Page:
The smallest sculptures ever made
Jonty Hurwitz is an artist, The smallest sculpture of a human form ever made posed to scale on a human hair. the world's most miniscule sculptures – but there is nothing small about this scientific feat of art.
Technology has long supplied artists with tools they can use to express themselves – even at times giving birth to new art forms. South African artist, engineer and entrepreneur Jonty Hurwitz has used his technical skills to create a form unlike any seen before – and one that can't even be seen with the naked eye. Hurwitz is the creator of the nanosculpture – a miniscule model of a human the full detail of which can only be observed with a powerful scanning electron microscope.
"Trust", a nanosculpture of the female figure, is the smallest creation of the human form ever made. It measures about 80 x 100 x 20 micrometres. Just how tiny that is can be seen in the image of the eye of a needle above, but to compare, a human hair is about 100 micrometres thick.
It took Hurwitz, who now lives in England, 10 months to produce his tiny artworks through a complex production process. Human models were photographed by 250 cameras rigged up inside a warehouse in Sussex using a technique known as photogrammetry. Then he moved from lab to lab with each stage of development, until the imperceptibly small figures were ready to be made.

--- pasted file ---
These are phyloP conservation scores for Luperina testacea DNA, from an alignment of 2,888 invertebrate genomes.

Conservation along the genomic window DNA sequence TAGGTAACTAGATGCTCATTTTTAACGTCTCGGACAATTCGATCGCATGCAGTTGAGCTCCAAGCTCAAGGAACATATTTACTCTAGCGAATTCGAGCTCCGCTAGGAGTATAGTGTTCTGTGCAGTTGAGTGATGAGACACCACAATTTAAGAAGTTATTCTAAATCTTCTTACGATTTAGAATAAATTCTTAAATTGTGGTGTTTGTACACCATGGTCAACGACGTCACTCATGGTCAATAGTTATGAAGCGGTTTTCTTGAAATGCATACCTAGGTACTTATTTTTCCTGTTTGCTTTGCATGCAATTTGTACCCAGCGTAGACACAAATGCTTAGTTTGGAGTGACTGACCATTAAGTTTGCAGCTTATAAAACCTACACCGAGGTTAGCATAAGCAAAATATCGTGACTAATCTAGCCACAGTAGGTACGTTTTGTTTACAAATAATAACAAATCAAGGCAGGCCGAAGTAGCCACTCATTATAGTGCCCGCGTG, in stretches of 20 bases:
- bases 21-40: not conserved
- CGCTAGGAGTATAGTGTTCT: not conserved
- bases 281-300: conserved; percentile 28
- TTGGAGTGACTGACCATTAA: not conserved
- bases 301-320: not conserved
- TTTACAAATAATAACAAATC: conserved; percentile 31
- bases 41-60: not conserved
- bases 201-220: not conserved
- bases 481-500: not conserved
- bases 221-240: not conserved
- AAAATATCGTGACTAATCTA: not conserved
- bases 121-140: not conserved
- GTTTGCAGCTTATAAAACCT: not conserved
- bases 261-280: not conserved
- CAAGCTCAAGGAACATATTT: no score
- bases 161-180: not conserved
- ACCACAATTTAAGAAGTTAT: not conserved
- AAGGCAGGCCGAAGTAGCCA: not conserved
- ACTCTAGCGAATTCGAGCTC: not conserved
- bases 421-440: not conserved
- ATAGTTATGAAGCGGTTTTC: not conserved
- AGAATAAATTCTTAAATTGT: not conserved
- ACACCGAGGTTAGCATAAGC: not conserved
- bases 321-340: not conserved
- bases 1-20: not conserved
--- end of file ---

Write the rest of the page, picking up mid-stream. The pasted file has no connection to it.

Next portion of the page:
The nanosculptures were formed at the Karlsruhe Institute of Technology's Institute of Nanotech in Germany, using a new 3D printing technique called multiphoton lithography in which a polymer resin is hardened by tightly focused zaps of infrared light. The picture below shows scientists at work constructing the nanosculptures on a "nanoscribe" machine in a sterile laboratory.
In a "clean room" at the Karlsruhe Institute of Technology's Institute of Nanotech the sculpture are created on a nanoscribe 3D printing machine.Credit: Jonty Hurwitz 2014
A chamber within the printer is filled with light-sensitive polymer. This is zapped with near infrared radiation (NIR) focussed through a microscope. The process solidifies the polymer at one very small focal point, known a 3D pixel or voxel. The nanosculpture is created using a computer-controlled process that proceeds very slowly, assembling each voxel and then each layer, almost like molding digital clay.